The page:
The Postal Service Enabled America’s Westward Expansion
Paper tracks. By Cameron Blevins. Oxford University Press; 248 pages; $ 34.95 and £ 22.99
BBEFORE COLORADO was a territory, not to mention a state, there were post offices. The first opened in 1859 in Auraria, a mining colony founded by migrants from the South in search of gold. Life could be unpredictable west of the Mississippi. Gold did not materialize, drought ruined farmers, and settlers clashed with Native Americans. Soon, Auraria merged with a rival company town, Denver City. Today, a large university campus stands on its site. Amid all the upheaval, argues Cameron Blevins, a historian at the University of Colorado-Denver, one feature has remained constant: the postal service.
Rather than focusing on ideas disseminated through the mail, in “Paper Trails,” Mr. Blevins examines the agency’s infrastructure itself. Using a database compiled by Richard Helbock, a postal historian, he traces the rapid opening and closing of post offices in the second half of the 19th century, thus tracing America’s expansion to the west.
The maps in the book are revealing. By 1864, there were few branches on lands controlled by Native Americans, who still made up most of the West. Over the next 25 years, as indigenous peoples were killed or forced to settle on government reserves, the dots representing post offices grew exponentially (see map). Using them as a proxy for colonization, Mr. Blevins sees the colonization of the West as the result of great government rather than brutal individualism. As federal grants and land concessions pushed Orientals to the mountains, deserts and high plains of Indian country, the post kept them connected.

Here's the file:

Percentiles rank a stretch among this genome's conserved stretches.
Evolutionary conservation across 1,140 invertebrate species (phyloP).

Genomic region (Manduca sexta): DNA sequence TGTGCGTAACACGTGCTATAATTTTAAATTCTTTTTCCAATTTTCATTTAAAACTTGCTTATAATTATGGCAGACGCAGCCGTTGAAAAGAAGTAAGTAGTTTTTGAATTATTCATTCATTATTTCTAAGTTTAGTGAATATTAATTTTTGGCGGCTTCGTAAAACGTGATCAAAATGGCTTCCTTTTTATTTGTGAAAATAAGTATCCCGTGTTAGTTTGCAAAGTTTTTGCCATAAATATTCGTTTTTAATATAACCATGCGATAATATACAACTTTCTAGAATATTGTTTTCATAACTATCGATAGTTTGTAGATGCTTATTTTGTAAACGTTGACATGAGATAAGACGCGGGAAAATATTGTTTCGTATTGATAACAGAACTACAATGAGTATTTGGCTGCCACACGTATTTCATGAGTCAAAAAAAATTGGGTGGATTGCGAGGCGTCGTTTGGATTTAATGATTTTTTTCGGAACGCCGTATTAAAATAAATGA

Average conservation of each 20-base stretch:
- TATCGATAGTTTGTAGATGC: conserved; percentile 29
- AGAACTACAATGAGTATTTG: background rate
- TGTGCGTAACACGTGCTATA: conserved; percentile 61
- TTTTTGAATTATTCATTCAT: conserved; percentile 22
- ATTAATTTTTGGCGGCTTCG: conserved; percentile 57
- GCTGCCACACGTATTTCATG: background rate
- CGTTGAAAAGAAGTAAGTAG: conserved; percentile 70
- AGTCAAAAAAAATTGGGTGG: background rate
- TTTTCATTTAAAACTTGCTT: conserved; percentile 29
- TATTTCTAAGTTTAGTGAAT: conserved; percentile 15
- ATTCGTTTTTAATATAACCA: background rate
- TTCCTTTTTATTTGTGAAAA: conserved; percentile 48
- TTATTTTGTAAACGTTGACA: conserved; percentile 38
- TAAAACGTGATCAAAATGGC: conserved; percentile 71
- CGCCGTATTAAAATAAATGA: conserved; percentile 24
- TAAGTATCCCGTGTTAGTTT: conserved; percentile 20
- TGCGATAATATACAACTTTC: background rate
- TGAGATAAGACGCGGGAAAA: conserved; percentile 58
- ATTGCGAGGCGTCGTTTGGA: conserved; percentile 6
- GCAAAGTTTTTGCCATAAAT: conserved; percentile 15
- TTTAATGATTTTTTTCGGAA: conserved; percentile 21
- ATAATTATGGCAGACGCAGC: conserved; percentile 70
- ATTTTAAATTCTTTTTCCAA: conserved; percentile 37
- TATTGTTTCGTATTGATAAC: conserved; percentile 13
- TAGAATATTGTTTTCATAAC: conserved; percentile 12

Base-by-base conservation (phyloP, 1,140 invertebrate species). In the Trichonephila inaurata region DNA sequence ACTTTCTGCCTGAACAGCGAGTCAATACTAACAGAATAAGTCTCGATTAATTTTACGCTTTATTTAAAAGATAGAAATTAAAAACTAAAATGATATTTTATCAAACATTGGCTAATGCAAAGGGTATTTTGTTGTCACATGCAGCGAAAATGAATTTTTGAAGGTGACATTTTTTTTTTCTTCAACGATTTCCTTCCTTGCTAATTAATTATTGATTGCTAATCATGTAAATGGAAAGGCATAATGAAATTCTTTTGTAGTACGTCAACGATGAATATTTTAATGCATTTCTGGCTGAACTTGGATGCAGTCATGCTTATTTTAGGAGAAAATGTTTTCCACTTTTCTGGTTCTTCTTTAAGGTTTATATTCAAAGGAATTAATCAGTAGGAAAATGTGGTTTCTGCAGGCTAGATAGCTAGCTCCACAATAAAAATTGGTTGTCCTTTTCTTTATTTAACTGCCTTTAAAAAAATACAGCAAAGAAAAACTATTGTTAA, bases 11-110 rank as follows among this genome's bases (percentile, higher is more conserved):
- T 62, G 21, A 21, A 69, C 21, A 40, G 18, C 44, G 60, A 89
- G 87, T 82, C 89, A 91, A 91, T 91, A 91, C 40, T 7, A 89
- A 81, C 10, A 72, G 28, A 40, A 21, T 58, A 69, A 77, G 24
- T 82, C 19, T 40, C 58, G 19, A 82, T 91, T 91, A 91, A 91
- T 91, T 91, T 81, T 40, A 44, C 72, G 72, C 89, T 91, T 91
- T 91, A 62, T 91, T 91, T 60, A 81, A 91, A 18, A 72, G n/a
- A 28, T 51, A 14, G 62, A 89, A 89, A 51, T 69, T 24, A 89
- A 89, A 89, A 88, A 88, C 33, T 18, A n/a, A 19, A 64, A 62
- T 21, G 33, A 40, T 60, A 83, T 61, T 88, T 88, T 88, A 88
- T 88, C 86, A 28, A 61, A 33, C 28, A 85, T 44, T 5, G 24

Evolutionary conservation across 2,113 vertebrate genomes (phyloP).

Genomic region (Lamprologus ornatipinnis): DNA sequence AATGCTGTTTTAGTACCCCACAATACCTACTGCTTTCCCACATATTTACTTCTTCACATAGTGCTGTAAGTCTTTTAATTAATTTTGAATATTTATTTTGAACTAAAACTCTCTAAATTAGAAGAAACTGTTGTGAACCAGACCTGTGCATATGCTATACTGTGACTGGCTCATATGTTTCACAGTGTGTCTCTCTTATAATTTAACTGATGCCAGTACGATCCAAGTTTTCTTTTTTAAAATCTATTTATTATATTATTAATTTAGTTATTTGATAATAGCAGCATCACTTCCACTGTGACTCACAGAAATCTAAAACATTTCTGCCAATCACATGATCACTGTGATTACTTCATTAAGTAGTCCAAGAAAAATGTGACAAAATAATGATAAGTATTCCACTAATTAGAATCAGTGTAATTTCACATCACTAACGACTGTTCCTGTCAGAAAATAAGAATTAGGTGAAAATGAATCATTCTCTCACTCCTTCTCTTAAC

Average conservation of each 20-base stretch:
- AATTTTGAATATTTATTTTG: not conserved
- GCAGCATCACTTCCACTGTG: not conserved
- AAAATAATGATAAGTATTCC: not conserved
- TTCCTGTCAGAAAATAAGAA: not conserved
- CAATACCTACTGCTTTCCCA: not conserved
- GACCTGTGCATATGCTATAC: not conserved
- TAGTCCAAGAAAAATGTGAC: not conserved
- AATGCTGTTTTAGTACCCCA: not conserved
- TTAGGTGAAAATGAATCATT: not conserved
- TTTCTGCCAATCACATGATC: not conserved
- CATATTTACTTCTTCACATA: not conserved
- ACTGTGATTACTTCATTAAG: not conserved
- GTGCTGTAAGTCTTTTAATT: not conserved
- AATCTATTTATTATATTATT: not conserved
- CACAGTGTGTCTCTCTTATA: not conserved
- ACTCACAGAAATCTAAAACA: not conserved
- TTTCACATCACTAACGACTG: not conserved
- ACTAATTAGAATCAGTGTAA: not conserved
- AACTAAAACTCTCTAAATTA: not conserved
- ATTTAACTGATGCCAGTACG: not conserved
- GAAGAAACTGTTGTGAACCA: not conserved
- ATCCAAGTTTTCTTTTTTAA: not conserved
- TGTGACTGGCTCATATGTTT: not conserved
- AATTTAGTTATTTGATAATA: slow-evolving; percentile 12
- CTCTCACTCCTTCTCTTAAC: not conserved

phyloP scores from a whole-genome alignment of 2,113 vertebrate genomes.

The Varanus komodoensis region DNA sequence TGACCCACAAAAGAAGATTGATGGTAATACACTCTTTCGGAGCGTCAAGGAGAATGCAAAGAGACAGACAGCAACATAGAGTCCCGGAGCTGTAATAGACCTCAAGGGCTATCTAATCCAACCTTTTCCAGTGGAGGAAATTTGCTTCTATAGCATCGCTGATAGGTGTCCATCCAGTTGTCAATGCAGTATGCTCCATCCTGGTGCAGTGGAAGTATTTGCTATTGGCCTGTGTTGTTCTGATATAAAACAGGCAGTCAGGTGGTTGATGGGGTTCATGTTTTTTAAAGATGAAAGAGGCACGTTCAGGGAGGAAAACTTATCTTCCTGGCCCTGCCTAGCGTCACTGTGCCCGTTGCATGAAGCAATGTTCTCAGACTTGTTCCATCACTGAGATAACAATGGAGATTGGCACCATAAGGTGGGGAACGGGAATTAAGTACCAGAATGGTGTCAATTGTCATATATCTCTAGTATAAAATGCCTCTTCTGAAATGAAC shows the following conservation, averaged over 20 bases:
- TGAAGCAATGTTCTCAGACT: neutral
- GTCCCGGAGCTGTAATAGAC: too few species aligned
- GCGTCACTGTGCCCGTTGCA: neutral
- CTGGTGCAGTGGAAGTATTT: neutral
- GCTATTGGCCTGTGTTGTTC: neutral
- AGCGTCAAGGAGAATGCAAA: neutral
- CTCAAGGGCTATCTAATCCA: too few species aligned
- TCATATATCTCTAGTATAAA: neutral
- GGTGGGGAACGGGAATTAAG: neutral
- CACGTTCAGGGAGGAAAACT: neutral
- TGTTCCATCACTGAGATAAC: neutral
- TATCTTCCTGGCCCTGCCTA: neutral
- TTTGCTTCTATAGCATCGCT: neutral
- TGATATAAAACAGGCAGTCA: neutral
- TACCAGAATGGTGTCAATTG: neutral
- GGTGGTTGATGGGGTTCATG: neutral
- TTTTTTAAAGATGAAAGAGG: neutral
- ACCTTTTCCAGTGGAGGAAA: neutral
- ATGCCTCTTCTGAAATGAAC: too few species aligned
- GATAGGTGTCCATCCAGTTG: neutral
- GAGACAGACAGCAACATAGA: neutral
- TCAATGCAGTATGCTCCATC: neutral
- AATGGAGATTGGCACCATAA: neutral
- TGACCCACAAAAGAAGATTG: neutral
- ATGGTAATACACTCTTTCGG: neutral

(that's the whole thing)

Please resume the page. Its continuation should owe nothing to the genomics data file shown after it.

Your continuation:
By the mid-19th century, the Post Office Department (as the United States Postal Service was previously called) was far from a centralized bureaucracy. To follow migratory patterns, the postal services have been grafted onto existing businesses. The federal government commissioned private stagecoaches to transport the mail and awarded short-term contracts to local businessmen (and sometimes women) to act as city postmasters. These flexible partnerships allowed the courier to quickly follow migrants, helping to weave remote parts of a vast country.
“Paper Trails” recalls that long before the recent squabbles over postal voting, the post was political. Until 1971, the postal service was a government department of the executive branch, and jobs within it were distributed in the form of patronage. Of the 80,000 appointments submitted to the Senate for approval between 1829 and 1917, nearly 62,000 were for postal jobs. The facilities themselves were often turned into de facto campaign headquarters where supporters courted voters. Members of Congress were often stuck in rows on who should be the postmasters in their districts. A friend of Jules Sandoz, a postmaster from Nebraska, expressed his exasperation with postal politics: “Why have you had to spend your whole life fighting for stupid things like post offices, Jules?”
However, the existence of the postal service in the 19th century was not in itself a divisive factor. Both Democrats and Republicans filled the department with supporters; To please voters, members of Congress from both parties searched for more roads in their districts. Today, the post remains popular: last year 91% of Americans viewed the agency positively. Yet Donald Trump and Republican lawmakers despised it, including postal voting.
One of the most striking aspects of “Paper Trails” is not in the book. Mr. Blevins is a digital historian, which means he uses data science to analyze historical trends. He built a companion website filled with interactive maps to show readers how, in a generation, the Postal Service helped colonize a continent. These online dispatches beautifully illustrate the formative power of postal mail. ■
This article appeared in the Books and Arts section of the print edition under the title “How the West Was Won”